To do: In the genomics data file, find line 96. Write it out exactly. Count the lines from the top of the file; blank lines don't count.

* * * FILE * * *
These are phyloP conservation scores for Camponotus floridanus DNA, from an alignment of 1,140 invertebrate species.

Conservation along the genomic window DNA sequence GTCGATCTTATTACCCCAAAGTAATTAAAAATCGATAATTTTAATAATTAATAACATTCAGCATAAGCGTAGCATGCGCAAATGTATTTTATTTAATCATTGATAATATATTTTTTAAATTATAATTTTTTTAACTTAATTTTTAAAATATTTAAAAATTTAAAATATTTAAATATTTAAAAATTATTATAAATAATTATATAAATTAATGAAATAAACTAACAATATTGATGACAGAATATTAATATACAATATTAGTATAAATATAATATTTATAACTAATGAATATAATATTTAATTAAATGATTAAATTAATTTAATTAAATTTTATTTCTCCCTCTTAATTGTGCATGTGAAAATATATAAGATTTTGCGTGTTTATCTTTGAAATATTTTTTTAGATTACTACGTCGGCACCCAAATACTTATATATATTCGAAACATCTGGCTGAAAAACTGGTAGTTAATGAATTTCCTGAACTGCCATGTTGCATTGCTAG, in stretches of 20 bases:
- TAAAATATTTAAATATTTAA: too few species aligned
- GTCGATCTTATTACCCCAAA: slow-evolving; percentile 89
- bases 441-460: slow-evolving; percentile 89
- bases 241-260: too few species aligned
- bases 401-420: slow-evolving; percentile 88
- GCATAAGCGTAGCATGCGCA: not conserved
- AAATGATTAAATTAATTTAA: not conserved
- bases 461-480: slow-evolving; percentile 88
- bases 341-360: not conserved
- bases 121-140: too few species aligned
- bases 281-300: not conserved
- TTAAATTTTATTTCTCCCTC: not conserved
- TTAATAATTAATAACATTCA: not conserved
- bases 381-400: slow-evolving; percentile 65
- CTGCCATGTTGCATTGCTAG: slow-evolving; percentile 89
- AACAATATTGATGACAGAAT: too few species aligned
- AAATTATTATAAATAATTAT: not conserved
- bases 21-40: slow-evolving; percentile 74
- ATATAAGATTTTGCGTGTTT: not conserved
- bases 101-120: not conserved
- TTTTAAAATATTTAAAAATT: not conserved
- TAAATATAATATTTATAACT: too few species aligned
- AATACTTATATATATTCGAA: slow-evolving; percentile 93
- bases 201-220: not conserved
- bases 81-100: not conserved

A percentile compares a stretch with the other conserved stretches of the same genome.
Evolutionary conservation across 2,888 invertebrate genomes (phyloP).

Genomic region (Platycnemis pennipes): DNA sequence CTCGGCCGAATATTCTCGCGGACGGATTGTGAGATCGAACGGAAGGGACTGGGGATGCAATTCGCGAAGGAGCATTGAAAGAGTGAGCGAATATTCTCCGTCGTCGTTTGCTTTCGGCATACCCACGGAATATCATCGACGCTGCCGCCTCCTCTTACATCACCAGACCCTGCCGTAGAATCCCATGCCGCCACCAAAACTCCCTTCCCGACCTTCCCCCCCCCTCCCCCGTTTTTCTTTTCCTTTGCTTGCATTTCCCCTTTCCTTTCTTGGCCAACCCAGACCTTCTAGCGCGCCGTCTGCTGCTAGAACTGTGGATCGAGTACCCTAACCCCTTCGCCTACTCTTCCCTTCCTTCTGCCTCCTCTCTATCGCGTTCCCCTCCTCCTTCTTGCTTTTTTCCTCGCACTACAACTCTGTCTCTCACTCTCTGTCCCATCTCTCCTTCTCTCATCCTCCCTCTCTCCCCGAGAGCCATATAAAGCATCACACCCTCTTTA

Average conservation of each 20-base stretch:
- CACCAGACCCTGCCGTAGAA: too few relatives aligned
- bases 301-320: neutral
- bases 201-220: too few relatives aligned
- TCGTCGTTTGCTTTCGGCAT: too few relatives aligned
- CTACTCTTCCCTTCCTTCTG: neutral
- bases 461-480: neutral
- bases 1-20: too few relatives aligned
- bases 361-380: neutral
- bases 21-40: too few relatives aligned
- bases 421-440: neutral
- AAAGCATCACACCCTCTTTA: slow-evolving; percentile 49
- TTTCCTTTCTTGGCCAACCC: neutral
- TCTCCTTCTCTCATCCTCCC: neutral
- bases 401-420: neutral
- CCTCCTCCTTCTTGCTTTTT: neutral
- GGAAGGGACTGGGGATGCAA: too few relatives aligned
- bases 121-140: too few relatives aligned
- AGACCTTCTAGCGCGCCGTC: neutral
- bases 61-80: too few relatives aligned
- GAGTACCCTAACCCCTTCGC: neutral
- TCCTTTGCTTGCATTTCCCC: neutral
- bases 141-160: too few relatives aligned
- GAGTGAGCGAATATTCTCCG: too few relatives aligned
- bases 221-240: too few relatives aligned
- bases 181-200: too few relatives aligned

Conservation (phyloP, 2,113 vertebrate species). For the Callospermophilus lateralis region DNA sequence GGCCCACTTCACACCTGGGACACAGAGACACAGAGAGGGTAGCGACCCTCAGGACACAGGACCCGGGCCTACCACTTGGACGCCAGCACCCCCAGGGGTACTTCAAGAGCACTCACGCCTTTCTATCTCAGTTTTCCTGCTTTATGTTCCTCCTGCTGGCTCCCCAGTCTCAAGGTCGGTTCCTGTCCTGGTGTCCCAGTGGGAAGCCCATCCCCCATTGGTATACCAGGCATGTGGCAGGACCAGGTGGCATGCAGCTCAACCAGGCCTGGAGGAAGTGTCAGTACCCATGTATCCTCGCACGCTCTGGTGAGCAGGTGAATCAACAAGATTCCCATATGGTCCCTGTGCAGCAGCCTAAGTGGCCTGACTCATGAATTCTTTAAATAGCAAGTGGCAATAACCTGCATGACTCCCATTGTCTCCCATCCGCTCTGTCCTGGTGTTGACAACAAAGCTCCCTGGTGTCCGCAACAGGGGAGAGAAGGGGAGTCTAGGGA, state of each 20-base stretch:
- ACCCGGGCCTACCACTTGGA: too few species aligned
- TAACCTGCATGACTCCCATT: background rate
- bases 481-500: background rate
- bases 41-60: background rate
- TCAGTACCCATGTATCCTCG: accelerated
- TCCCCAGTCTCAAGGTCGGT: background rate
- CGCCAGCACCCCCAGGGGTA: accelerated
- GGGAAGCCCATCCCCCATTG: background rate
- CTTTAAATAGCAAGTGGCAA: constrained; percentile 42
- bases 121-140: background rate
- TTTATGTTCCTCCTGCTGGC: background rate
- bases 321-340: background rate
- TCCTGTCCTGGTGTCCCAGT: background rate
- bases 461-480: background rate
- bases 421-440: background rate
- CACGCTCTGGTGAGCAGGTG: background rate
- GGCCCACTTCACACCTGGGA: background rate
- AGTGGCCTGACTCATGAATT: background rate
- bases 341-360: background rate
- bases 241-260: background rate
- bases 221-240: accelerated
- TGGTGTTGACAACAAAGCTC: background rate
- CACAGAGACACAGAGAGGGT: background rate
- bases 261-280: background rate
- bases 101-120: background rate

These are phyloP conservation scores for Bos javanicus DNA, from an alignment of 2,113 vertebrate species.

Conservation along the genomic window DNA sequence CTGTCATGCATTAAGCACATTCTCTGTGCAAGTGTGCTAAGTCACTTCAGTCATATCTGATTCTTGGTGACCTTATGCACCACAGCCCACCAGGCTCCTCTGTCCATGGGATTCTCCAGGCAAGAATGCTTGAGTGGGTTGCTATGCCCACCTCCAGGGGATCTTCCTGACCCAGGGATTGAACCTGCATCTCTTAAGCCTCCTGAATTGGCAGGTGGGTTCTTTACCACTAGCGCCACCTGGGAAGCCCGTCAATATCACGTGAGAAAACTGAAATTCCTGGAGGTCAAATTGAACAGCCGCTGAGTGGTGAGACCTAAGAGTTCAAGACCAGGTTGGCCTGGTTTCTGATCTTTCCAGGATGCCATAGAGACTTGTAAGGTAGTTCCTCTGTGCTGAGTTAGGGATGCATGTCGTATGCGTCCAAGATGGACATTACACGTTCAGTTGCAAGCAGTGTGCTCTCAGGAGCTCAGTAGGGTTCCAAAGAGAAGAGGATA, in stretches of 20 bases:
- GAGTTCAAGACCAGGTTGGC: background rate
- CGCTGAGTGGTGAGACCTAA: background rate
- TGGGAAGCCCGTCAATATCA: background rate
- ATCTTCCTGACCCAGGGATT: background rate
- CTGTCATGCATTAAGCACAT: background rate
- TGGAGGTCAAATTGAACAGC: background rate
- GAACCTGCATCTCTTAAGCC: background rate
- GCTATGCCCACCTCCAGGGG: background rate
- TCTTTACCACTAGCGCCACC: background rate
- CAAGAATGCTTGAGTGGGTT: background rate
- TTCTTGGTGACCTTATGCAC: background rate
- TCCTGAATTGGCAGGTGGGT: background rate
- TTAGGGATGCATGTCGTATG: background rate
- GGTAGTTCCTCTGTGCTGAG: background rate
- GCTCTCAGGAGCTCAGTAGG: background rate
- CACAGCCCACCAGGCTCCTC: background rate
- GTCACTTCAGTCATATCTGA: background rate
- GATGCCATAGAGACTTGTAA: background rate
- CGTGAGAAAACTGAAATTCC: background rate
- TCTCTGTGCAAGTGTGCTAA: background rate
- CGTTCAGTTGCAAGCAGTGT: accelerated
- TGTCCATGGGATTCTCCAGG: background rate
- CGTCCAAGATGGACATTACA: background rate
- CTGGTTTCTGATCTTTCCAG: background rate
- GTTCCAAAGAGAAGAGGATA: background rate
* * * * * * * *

- TCCTGAATTGGCAGGTGGGT: background rate